By Debbie Gregory
On November 9, 2007, six U.S. service members lost their lives in an enemy ambush in Aranas, Afghanistan. Killed on that fateful day were Marine Sgt. Philip A. Bocks from Troy, MI; Captain Matthew Ferrara from Torrance, CA; SPC. Joseph Lancour from Swartz Creek MI; Cpl. Sean Langewin from Walnut Creek, CA; Sgt. Jeffrey Mersman from Parker, KS; and Cpl. Lester Roque, Torrance, CA. But if it weren’t for the actions of one soldier, the casualty list could have been much longer.
U.S. Army Sgt. Kyle White was assigned to C Company, 2nd Battalion (Airborne), 503rd Infantry Regiment, 173rd Airborne Brigade, as a radio-telephone operator, and was present during the ambush. A rocket-powered grenade knocked White unconscious during the ambush. When White regained consciousness, he found himself in a desperate situation. Despite the risk of significant danger to himself, White recovered two of his comrades, moved them to cover, and rendered first aid. White also put himself in harm’s way trying to recover other soldiers, only to find that they were already dead. White called in air strikes and artillery that kept the enemy at bay until helicopters could land and recover the ambushed unit. If not for White’s individual efforts, the enemy forces would have likely overrun the location.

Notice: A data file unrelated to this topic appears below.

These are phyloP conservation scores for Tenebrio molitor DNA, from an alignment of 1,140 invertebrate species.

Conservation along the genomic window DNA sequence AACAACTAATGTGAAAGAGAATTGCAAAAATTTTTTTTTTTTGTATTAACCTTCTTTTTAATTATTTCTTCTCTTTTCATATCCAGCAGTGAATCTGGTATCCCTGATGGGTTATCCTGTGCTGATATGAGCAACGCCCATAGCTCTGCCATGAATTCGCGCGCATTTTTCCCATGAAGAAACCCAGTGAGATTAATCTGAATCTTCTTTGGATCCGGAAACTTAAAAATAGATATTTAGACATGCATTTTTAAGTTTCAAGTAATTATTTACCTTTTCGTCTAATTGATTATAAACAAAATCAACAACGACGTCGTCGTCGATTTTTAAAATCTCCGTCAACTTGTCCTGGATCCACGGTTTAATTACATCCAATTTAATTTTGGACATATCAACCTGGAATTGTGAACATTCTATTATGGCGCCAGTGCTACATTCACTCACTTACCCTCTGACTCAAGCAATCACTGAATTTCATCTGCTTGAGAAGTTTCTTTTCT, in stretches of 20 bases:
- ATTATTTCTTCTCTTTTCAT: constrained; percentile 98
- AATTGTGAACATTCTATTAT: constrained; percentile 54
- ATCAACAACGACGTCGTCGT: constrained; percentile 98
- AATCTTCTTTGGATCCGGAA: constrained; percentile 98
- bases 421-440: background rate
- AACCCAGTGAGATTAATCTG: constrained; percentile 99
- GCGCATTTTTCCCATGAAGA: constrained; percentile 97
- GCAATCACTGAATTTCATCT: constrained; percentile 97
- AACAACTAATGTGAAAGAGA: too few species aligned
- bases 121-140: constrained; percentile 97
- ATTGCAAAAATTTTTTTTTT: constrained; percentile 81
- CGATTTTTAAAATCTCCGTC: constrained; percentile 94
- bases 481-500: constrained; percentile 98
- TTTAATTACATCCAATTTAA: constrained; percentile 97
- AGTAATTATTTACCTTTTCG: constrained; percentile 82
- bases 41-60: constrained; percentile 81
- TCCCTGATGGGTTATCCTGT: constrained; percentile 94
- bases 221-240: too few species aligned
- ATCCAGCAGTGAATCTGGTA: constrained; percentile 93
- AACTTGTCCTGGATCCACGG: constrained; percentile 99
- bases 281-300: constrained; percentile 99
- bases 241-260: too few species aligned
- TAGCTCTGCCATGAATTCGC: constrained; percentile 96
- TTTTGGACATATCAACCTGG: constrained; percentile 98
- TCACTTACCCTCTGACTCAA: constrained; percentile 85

On Tuesday, May 13, 2014 Sgt. White will be awarded the Medal of Honor at the White House. White will be the seventh living Medal of Honor recipient from the war in Afghanistan. The Medal of Honor is the nation’s highest military honor. It is awarded for individual acts of valor that go above and beyond the call of duty.
By law, each Medal of Honor recipient is awarded special benefits that include:
- Having their name added to the Medal of Honor Roll
- A lifetime monthly pension (currently $1,259 per month, subject to increases) awarded on top of any other compensation that the recipient receives
- A 10% increase on their retirement pay
- A yearly uniform allowance
- Special entitlements to air transportation provided by the DOD wherever and whenever they want to go
- A Medal of Honor Flag
- Medal of Honor Recipient license plate in states where they are available
- Standing invitation to all future presidential inaugurations and inaugural balls
- The ability to wear their MOH and all medals on appropriate civilian clothing
- The ability to wear their uniform “at their pleasure” in keeping with uniform requirements for proper wear and non-political/noncommercial purposes
- Qualified children of recipients are eligible for all U.S. military academies, regardless of nomination or quote restrictions/requirements
- Automatic eligibility for internment at Arlington National Cemetery
Traditionally, but not required by law, all Medal of Honor recipients are saluted by all other members of the armed forces, regardless of rank. Typically, salutes are rendered from enlisted to officers or from junior officers to their seniors. You can watch Sgt. White receive his medal live at 3 PM E.T. at www.whitehouse.gov/live
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